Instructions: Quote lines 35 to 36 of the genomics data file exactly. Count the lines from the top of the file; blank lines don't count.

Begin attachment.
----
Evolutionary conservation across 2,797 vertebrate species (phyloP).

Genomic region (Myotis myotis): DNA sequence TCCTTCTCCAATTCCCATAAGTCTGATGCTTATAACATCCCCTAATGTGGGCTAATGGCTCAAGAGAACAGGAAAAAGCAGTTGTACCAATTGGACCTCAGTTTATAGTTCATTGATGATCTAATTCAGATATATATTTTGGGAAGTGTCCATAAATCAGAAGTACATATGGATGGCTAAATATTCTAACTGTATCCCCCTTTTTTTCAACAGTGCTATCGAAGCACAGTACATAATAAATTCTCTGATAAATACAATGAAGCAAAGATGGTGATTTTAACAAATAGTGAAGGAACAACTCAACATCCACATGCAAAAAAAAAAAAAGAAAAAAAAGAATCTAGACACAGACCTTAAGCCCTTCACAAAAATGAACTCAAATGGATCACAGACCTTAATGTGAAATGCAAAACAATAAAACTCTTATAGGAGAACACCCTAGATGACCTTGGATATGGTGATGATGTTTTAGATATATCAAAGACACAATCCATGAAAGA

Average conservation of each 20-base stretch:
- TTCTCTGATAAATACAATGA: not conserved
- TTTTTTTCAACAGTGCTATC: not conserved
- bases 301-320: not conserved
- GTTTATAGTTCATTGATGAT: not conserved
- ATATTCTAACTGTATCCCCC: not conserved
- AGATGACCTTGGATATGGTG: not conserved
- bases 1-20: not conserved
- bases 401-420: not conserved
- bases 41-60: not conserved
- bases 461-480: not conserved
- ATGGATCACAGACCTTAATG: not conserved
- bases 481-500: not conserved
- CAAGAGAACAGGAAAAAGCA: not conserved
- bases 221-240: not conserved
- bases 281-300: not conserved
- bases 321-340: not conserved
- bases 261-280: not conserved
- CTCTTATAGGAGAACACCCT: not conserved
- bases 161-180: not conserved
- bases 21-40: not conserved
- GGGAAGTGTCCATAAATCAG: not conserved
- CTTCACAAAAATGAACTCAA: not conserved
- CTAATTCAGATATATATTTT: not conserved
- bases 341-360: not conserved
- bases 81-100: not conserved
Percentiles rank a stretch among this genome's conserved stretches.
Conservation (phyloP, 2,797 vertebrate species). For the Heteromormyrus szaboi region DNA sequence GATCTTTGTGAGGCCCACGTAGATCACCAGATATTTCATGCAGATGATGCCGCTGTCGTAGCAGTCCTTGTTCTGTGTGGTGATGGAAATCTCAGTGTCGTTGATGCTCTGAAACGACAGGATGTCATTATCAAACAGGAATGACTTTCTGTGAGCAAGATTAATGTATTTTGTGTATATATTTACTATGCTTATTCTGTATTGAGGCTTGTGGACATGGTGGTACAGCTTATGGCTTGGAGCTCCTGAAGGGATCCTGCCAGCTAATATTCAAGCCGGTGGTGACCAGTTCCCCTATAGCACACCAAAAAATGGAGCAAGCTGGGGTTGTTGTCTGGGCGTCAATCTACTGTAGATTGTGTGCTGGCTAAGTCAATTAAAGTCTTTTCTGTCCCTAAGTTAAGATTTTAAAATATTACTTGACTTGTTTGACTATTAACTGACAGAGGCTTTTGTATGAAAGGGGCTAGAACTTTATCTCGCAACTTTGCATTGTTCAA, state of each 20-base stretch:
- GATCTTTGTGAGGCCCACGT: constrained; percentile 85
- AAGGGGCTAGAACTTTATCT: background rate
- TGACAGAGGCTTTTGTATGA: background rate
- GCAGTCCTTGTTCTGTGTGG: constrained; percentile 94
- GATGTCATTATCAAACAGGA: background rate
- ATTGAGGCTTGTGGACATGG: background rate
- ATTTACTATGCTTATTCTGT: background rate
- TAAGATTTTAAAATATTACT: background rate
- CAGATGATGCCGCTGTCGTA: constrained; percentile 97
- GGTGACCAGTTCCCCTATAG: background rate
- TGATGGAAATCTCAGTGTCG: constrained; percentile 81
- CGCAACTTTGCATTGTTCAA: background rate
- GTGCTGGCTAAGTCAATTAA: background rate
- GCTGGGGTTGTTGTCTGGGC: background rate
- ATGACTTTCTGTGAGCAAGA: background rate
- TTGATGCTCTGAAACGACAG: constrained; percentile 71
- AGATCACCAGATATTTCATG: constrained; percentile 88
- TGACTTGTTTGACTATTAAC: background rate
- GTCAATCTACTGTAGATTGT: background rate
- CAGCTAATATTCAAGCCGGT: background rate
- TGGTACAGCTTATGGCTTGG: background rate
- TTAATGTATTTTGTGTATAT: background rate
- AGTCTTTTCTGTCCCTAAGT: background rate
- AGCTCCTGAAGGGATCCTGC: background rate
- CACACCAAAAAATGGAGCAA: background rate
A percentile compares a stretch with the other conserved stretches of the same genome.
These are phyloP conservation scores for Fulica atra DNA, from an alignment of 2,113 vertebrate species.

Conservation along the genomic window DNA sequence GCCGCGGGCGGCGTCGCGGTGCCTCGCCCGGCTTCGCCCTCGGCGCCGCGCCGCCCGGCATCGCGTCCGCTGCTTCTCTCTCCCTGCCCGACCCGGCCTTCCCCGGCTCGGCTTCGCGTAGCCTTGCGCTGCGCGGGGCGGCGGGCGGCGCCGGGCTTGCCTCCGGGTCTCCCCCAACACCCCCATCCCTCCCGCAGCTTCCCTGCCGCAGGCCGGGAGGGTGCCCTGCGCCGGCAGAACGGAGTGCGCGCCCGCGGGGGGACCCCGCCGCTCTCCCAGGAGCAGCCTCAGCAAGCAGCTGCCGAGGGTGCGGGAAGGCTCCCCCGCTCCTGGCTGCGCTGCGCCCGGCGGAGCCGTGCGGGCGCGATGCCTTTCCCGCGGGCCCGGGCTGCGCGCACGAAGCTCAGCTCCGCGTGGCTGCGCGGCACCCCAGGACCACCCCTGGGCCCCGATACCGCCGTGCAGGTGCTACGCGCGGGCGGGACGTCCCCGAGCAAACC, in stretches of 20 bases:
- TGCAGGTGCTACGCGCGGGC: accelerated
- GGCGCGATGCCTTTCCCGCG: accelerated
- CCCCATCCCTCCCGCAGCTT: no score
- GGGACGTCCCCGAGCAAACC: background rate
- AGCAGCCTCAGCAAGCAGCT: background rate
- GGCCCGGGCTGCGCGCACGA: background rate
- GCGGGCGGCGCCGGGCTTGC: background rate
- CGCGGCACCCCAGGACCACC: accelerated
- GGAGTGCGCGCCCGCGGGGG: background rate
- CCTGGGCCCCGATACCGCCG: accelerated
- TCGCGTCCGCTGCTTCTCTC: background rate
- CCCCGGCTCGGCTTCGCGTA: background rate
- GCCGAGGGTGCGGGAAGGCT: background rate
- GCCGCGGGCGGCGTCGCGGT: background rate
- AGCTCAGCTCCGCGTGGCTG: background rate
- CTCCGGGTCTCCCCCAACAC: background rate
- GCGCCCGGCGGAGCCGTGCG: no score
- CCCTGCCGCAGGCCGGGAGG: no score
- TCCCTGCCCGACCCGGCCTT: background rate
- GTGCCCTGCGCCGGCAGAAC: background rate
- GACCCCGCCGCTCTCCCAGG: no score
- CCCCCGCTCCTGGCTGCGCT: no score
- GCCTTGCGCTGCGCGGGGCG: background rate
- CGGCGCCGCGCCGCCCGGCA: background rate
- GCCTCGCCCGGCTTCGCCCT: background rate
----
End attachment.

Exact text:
- GATGTCATTATCAAACAGGA: background rate
- ATTGAGGCTTGTGGACATGG: background rate